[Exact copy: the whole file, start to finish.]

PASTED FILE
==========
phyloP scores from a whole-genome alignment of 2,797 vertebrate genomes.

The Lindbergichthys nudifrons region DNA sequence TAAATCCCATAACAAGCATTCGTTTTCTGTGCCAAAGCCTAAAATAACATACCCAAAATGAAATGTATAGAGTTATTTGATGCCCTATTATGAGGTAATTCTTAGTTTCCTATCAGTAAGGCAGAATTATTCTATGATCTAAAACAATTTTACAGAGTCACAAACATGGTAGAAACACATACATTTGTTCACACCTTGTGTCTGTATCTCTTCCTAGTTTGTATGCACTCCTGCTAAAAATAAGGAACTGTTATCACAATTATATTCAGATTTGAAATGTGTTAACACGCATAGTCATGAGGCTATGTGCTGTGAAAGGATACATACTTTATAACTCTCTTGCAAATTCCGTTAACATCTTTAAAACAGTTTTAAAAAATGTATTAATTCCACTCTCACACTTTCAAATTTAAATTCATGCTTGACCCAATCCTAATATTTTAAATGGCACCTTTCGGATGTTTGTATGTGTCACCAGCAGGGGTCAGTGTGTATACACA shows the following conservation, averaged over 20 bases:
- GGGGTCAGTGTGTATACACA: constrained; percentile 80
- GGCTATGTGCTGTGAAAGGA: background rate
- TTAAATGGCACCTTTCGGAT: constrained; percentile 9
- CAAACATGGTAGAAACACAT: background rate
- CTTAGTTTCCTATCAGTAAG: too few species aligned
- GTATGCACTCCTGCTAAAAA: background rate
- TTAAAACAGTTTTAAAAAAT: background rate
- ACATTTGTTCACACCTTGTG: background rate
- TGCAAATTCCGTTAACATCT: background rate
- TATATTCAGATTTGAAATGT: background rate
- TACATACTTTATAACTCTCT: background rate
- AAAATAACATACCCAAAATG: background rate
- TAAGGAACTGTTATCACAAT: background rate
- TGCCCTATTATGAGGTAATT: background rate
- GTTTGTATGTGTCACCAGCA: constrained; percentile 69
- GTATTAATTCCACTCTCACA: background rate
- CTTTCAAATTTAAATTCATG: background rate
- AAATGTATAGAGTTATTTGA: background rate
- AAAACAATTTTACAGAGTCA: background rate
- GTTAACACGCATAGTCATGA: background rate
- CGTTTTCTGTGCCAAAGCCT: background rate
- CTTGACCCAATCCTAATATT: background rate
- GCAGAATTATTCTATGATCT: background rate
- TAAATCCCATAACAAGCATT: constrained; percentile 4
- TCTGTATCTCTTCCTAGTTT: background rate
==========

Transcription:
phyloP scores from a whole-genome alignment of 2,797 vertebrate genomes.

The Lindbergichthys nudifrons region DNA sequence TAAATCCCATAACAAGCATTCGTTTTCTGTGCCAAAGCCTAAAATAACATACCCAAAATGAAATGTATAGAGTTATTTGATGCCCTATTATGAGGTAATTCTTAGTTTCCTATCAGTAAGGCAGAATTATTCTATGATCTAAAACAATTTTACAGAGTCACAAACATGGTAGAAACACATACATTTGTTCACACCTTGTGTCTGTATCTCTTCCTAGTTTGTATGCACTCCTGCTAAAAATAAGGAACTGTTATCACAATTATATTCAGATTTGAAATGTGTTAACACGCATAGTCATGAGGCTATGTGCTGTGAAAGGATACATACTTTATAACTCTCTTGCAAATTCCGTTAACATCTTTAAAACAGTTTTAAAAAATGTATTAATTCCACTCTCACACTTTCAAATTTAAATTCATGCTTGACCCAATCCTAATATTTTAAATGGCACCTTTCGGATGTTTGTATGTGTCACCAGCAGGGGTCAGTGTGTATACACA shows the following conservation, averaged over 20 bases:
- GGGGTCAGTGTGTATACACA: constrained; percentile 80
- GGCTATGTGCTGTGAAAGGA: background rate
- TTAAATGGCACCTTTCGGAT: constrained; percentile 9
- CAAACATGGTAGAAACACAT: background rate
- CTTAGTTTCCTATCAGTAAG: too few species aligned
- GTATGCACTCCTGCTAAAAA: background rate
- TTAAAACAGTTTTAAAAAAT: background rate
- ACATTTGTTCACACCTTGTG: background rate
- TGCAAATTCCGTTAACATCT: background rate
- TATATTCAGATTTGAAATGT: background rate
- TACATACTTTATAACTCTCT: background rate
- AAAATAACATACCCAAAATG: background rate
- TAAGGAACTGTTATCACAAT: background rate
- TGCCCTATTATGAGGTAATT: background rate
- GTTTGTATGTGTCACCAGCA: constrained; percentile 69
- GTATTAATTCCACTCTCACA: background rate
- CTTTCAAATTTAAATTCATG: background rate
- AAATGTATAGAGTTATTTGA: background rate
- AAAACAATTTTACAGAGTCA: background rate
- GTTAACACGCATAGTCATGA: background rate
- CGTTTTCTGTGCCAAAGCCT: background rate
- CTTGACCCAATCCTAATATT: background rate
- GCAGAATTATTCTATGATCT: background rate
- TAAATCCCATAACAAGCATT: constrained; percentile 4
- TCTGTATCTCTTCCTAGTTT: background rate